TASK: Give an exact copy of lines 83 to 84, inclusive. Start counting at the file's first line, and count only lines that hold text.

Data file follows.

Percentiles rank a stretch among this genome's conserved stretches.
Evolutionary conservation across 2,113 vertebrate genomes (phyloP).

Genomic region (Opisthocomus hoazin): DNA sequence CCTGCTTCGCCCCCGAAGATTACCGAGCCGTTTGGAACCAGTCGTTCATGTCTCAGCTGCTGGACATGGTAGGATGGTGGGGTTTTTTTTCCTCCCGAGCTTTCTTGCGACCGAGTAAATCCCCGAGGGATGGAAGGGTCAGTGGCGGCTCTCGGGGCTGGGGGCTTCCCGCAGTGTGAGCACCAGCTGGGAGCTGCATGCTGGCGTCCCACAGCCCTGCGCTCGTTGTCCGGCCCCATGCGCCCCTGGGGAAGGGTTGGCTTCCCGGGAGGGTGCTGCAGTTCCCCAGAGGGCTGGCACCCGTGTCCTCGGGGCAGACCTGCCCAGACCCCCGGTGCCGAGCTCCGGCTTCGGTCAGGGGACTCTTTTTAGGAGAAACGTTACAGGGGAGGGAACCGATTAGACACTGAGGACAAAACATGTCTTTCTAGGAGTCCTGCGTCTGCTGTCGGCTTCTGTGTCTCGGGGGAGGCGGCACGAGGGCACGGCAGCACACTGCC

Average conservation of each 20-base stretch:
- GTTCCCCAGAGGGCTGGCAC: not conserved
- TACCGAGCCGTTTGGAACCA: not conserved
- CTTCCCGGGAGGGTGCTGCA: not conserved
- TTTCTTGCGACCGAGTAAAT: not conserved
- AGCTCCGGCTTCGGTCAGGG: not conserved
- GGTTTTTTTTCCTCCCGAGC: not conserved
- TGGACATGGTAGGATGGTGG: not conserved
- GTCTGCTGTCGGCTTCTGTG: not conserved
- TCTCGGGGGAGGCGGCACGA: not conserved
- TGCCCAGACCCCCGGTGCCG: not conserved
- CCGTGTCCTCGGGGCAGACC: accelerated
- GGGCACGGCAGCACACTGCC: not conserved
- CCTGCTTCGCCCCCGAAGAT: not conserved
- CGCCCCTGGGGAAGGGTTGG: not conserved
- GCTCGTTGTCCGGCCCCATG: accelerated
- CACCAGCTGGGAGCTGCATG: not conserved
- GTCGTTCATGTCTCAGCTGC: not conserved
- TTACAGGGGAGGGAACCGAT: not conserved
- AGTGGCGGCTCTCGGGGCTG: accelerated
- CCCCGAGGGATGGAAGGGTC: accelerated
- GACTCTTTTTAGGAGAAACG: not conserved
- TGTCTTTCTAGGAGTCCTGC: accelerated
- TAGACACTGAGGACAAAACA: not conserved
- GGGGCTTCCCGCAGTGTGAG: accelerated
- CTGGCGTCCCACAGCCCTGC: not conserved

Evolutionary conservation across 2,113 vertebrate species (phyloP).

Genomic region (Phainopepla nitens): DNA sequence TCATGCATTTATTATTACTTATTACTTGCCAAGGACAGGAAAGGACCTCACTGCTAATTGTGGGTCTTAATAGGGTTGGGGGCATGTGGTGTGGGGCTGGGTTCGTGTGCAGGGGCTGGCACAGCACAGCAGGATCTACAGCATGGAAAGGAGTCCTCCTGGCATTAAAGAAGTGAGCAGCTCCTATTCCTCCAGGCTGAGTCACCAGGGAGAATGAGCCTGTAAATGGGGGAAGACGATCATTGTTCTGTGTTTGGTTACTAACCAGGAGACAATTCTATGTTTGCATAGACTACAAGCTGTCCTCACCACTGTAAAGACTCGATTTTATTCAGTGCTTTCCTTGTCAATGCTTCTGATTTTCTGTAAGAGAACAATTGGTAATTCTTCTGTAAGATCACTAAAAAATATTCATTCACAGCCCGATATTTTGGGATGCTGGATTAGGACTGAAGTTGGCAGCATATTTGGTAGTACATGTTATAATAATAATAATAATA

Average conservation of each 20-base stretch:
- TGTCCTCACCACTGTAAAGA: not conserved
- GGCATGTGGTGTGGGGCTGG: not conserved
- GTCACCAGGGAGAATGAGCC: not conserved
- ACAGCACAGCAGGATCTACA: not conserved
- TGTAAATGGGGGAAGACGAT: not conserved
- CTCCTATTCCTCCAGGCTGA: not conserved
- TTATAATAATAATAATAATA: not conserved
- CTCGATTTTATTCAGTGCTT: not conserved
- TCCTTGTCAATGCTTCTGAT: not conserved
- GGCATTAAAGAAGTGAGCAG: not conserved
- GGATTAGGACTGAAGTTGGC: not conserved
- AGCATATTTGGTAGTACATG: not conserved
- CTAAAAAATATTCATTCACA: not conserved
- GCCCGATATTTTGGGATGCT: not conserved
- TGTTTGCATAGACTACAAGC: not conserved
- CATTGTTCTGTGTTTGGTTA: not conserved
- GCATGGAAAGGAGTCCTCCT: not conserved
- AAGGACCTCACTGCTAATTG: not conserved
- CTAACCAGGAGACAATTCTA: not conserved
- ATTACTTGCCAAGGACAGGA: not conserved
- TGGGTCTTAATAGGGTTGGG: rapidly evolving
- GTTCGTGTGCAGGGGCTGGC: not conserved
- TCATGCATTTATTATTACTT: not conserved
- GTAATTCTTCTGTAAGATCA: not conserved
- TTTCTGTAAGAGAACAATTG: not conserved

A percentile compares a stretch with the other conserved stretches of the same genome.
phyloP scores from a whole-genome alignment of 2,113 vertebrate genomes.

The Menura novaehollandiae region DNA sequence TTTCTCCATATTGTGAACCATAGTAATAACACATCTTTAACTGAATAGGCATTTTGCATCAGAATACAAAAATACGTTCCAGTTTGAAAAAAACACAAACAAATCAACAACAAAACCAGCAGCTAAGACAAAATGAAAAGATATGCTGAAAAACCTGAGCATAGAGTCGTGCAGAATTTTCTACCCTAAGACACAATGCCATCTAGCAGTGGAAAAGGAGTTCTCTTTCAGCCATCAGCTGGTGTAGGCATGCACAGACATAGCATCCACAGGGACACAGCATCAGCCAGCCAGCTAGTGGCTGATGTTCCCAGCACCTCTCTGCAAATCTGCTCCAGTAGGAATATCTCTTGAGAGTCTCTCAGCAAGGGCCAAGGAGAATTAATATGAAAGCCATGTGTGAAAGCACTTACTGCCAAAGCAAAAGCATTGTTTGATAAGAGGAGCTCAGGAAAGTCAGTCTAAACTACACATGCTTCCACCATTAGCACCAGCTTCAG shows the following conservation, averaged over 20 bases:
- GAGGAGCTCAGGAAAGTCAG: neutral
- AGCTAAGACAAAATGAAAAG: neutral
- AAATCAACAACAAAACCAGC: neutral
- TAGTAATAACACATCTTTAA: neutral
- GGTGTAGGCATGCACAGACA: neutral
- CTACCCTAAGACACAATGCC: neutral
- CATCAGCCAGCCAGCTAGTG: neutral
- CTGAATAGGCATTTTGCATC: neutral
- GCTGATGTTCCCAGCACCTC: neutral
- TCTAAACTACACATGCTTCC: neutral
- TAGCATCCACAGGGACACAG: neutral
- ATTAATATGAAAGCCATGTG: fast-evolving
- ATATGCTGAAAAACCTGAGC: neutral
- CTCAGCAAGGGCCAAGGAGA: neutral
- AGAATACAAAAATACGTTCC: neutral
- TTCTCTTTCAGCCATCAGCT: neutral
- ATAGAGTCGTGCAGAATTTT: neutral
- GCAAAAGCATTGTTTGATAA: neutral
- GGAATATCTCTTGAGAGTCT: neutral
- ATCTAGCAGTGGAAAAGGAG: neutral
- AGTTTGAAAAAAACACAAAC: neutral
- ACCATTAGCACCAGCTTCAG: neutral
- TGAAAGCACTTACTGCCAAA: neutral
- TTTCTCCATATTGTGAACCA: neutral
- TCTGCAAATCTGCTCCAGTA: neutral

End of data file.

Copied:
- TGAAAGCACTTACTGCCAAA: neutral
- TTTCTCCATATTGTGAACCA: neutral